Saudi Government Looking for a Loan?


Saudi Arabia sold some $26 billion in domestic bonds in 2015 and is expected to sell another $32 billion worth in 2016 as the kingdom tries to plug the leak in its revenues caused by the low oil prices of the past year and a half. But that could be just the beginning.

The Saudis may be preparing to issue their first-ever international sovereign bond, but there’s a catch. According to a report at Bloomberg News, sources say that banks wanting to get in on the offering are also going to have to be willing to participate in a loan to the country that could be as large as $10 billion.

The country’s credit rating already has been downgraded at Standard & Poor’s, and last Friday Moody’s put the kingdom’s Aa3 rating on review for possible downgrade. In 2015, hydrocarbons accounted for about 84% of exports, about 40% of gross domestic product and around 62% of consolidated government revenues. The country’s economic output could fall by nearly 18% again in 2016.

In its rating review, Moody’s said that a downgrade would occur if the reviewers “conclude that the government’s plans are unlikely to be adequate to sustain Saudi Arabia’s economic or government balance sheet strength.” The firm continued:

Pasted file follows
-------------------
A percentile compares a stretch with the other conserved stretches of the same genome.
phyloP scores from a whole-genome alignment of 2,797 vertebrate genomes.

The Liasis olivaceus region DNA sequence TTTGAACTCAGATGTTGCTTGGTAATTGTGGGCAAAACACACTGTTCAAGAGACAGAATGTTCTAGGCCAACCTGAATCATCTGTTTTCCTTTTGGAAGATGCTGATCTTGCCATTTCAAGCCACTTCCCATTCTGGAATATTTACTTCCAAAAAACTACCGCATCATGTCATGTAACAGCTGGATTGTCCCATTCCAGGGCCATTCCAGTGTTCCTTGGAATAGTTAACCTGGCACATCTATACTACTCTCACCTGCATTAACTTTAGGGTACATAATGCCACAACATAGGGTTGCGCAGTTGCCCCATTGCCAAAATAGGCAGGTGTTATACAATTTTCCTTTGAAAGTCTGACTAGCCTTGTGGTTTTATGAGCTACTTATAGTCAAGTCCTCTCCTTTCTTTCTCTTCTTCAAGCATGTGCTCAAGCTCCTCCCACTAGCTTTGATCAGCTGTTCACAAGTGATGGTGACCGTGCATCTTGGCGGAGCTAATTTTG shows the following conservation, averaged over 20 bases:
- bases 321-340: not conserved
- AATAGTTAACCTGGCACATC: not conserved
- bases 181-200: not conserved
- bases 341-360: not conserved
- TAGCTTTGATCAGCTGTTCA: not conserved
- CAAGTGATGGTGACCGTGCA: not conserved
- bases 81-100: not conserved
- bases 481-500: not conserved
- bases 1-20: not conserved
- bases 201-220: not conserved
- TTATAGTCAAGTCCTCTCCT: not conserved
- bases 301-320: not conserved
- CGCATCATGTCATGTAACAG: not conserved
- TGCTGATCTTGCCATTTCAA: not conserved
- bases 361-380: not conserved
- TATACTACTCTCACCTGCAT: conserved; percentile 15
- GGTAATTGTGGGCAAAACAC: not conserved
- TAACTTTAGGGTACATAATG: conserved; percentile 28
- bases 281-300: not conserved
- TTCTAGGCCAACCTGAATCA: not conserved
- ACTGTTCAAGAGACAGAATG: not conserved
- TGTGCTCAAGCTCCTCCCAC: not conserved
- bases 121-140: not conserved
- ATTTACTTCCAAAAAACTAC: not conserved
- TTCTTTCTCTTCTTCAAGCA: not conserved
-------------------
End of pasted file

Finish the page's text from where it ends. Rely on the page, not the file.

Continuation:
Signs of an emerging fiscal or balance-of-payments crisis would also exert downward pressure on the rating. Those signs might include a further sustained fall in the price of oil, sustained capital outflows and pressure on the exchange rate and foreign-currency assets, a marked worsening in the fiscal balance for which there was no clear reversal, or further stress in/support for the banking system. Deterioration in the domestic or regional political environment, resulting in disruptions to oil production, would also be highly credit negative.

Saudi Arabia already has dipped into its sovereign wealth fund. The fund held about $746 billion in August of 2014 and dipped to $616 billion by the end of 2015 as the government sold off assets to raise cash.

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